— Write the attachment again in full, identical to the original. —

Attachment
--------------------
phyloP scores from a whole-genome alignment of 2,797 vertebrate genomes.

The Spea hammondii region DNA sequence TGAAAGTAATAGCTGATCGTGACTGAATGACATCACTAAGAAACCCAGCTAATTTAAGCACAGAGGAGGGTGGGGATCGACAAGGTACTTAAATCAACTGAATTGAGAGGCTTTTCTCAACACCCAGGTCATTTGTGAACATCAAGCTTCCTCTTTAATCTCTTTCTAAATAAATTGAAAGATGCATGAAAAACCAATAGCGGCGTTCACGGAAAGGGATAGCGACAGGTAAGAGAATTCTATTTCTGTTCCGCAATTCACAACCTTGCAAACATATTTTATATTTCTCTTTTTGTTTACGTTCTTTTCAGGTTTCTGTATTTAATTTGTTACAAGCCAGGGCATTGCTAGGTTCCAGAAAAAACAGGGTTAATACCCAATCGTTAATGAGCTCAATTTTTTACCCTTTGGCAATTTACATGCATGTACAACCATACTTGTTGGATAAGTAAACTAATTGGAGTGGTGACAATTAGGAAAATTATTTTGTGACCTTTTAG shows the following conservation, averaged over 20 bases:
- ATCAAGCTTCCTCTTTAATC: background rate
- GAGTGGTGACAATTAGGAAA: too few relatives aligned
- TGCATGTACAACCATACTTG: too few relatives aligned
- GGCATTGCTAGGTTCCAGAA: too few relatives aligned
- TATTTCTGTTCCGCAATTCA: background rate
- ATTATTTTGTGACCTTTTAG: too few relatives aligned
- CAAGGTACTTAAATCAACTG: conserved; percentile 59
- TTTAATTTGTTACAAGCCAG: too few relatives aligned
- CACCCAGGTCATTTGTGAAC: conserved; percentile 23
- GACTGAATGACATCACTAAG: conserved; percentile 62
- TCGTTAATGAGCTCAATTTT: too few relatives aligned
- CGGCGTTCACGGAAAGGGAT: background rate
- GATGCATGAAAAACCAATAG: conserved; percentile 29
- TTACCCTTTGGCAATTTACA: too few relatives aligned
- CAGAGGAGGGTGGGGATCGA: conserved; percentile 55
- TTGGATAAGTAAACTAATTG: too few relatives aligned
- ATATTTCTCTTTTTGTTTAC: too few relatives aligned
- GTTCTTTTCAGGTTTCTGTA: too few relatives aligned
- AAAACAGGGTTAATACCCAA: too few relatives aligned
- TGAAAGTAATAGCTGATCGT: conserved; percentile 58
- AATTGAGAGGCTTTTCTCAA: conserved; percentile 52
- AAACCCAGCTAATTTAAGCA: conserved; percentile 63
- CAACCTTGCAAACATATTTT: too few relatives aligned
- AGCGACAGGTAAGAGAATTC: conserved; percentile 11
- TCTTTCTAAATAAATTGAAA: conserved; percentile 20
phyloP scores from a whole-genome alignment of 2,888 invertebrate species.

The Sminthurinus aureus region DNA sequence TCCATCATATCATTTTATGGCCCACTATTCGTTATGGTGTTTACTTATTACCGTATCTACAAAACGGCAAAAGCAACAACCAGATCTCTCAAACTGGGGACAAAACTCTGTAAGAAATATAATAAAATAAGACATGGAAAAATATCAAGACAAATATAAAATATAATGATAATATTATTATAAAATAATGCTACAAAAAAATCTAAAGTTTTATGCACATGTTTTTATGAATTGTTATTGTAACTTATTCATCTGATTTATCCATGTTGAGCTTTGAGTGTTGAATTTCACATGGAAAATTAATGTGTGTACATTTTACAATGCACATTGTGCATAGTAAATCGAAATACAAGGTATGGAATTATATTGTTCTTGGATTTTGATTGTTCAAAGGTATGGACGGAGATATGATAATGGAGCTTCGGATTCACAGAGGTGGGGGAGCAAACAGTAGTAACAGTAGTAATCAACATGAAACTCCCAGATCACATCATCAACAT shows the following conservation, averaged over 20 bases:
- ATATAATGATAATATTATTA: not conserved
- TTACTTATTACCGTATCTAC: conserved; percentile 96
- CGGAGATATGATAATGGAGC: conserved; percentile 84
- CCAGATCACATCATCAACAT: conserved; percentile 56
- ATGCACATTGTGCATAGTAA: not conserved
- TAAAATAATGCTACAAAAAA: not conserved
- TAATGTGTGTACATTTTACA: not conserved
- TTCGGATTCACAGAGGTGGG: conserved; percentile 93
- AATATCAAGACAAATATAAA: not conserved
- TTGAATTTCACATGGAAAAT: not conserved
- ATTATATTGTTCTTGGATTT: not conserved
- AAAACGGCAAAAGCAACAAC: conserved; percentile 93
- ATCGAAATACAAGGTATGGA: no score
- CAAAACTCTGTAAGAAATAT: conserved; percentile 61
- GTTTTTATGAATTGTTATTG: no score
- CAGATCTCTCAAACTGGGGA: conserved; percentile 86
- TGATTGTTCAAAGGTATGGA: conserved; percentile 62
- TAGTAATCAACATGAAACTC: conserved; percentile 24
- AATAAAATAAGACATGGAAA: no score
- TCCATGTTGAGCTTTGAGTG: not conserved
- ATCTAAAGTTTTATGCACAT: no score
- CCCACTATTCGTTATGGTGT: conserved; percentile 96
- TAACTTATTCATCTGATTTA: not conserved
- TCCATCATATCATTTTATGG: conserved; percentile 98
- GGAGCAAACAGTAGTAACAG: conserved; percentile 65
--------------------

phyloP scores from a whole-genome alignment of 2,797 vertebrate genomes.

The Spea hammondii region DNA sequence TGAAAGTAATAGCTGATCGTGACTGAATGACATCACTAAGAAACCCAGCTAATTTAAGCACAGAGGAGGGTGGGGATCGACAAGGTACTTAAATCAACTGAATTGAGAGGCTTTTCTCAACACCCAGGTCATTTGTGAACATCAAGCTTCCTCTTTAATCTCTTTCTAAATAAATTGAAAGATGCATGAAAAACCAATAGCGGCGTTCACGGAAAGGGATAGCGACAGGTAAGAGAATTCTATTTCTGTTCCGCAATTCACAACCTTGCAAACATATTTTATATTTCTCTTTTTGTTTACGTTCTTTTCAGGTTTCTGTATTTAATTTGTTACAAGCCAGGGCATTGCTAGGTTCCAGAAAAAACAGGGTTAATACCCAATCGTTAATGAGCTCAATTTTTTACCCTTTGGCAATTTACATGCATGTACAACCATACTTGTTGGATAAGTAAACTAATTGGAGTGGTGACAATTAGGAAAATTATTTTGTGACCTTTTAG shows the following conservation, averaged over 20 bases:
- ATCAAGCTTCCTCTTTAATC: background rate
- GAGTGGTGACAATTAGGAAA: too few relatives aligned
- TGCATGTACAACCATACTTG: too few relatives aligned
- GGCATTGCTAGGTTCCAGAA: too few relatives aligned
- TATTTCTGTTCCGCAATTCA: background rate
- ATTATTTTGTGACCTTTTAG: too few relatives aligned
- CAAGGTACTTAAATCAACTG: conserved; percentile 59
- TTTAATTTGTTACAAGCCAG: too few relatives aligned
- CACCCAGGTCATTTGTGAAC: conserved; percentile 23
- GACTGAATGACATCACTAAG: conserved; percentile 62
- TCGTTAATGAGCTCAATTTT: too few relatives aligned
- CGGCGTTCACGGAAAGGGAT: background rate
- GATGCATGAAAAACCAATAG: conserved; percentile 29
- TTACCCTTTGGCAATTTACA: too few relatives aligned
- CAGAGGAGGGTGGGGATCGA: conserved; percentile 55
- TTGGATAAGTAAACTAATTG: too few relatives aligned
- ATATTTCTCTTTTTGTTTAC: too few relatives aligned
- GTTCTTTTCAGGTTTCTGTA: too few relatives aligned
- AAAACAGGGTTAATACCCAA: too few relatives aligned
- TGAAAGTAATAGCTGATCGT: conserved; percentile 58
- AATTGAGAGGCTTTTCTCAA: conserved; percentile 52
- AAACCCAGCTAATTTAAGCA: conserved; percentile 63
- CAACCTTGCAAACATATTTT: too few relatives aligned
- AGCGACAGGTAAGAGAATTC: conserved; percentile 11
- TCTTTCTAAATAAATTGAAA: conserved; percentile 20
phyloP scores from a whole-genome alignment of 2,888 invertebrate species.

The Sminthurinus aureus region DNA sequence TCCATCATATCATTTTATGGCCCACTATTCGTTATGGTGTTTACTTATTACCGTATCTACAAAACGGCAAAAGCAACAACCAGATCTCTCAAACTGGGGACAAAACTCTGTAAGAAATATAATAAAATAAGACATGGAAAAATATCAAGACAAATATAAAATATAATGATAATATTATTATAAAATAATGCTACAAAAAAATCTAAAGTTTTATGCACATGTTTTTATGAATTGTTATTGTAACTTATTCATCTGATTTATCCATGTTGAGCTTTGAGTGTTGAATTTCACATGGAAAATTAATGTGTGTACATTTTACAATGCACATTGTGCATAGTAAATCGAAATACAAGGTATGGAATTATATTGTTCTTGGATTTTGATTGTTCAAAGGTATGGACGGAGATATGATAATGGAGCTTCGGATTCACAGAGGTGGGGGAGCAAACAGTAGTAACAGTAGTAATCAACATGAAACTCCCAGATCACATCATCAACAT shows the following conservation, averaged over 20 bases:
- ATATAATGATAATATTATTA: not conserved
- TTACTTATTACCGTATCTAC: conserved; percentile 96
- CGGAGATATGATAATGGAGC: conserved; percentile 84
- CCAGATCACATCATCAACAT: conserved; percentile 56
- ATGCACATTGTGCATAGTAA: not conserved
- TAAAATAATGCTACAAAAAA: not conserved
- TAATGTGTGTACATTTTACA: not conserved
- TTCGGATTCACAGAGGTGGG: conserved; percentile 93
- AATATCAAGACAAATATAAA: not conserved
- TTGAATTTCACATGGAAAAT: not conserved
- ATTATATTGTTCTTGGATTT: not conserved
- AAAACGGCAAAAGCAACAAC: conserved; percentile 93
- ATCGAAATACAAGGTATGGA: no score
- CAAAACTCTGTAAGAAATAT: conserved; percentile 61
- GTTTTTATGAATTGTTATTG: no score
- CAGATCTCTCAAACTGGGGA: conserved; percentile 86
- TGATTGTTCAAAGGTATGGA: conserved; percentile 62
- TAGTAATCAACATGAAACTC: conserved; percentile 24
- AATAAAATAAGACATGGAAA: no score
- TCCATGTTGAGCTTTGAGTG: not conserved
- ATCTAAAGTTTTATGCACAT: no score
- CCCACTATTCGTTATGGTGT: conserved; percentile 96
- TAACTTATTCATCTGATTTA: not conserved
- TCCATCATATCATTTTATGG: conserved; percentile 98
- GGAGCAAACAGTAGTAACAG: conserved; percentile 65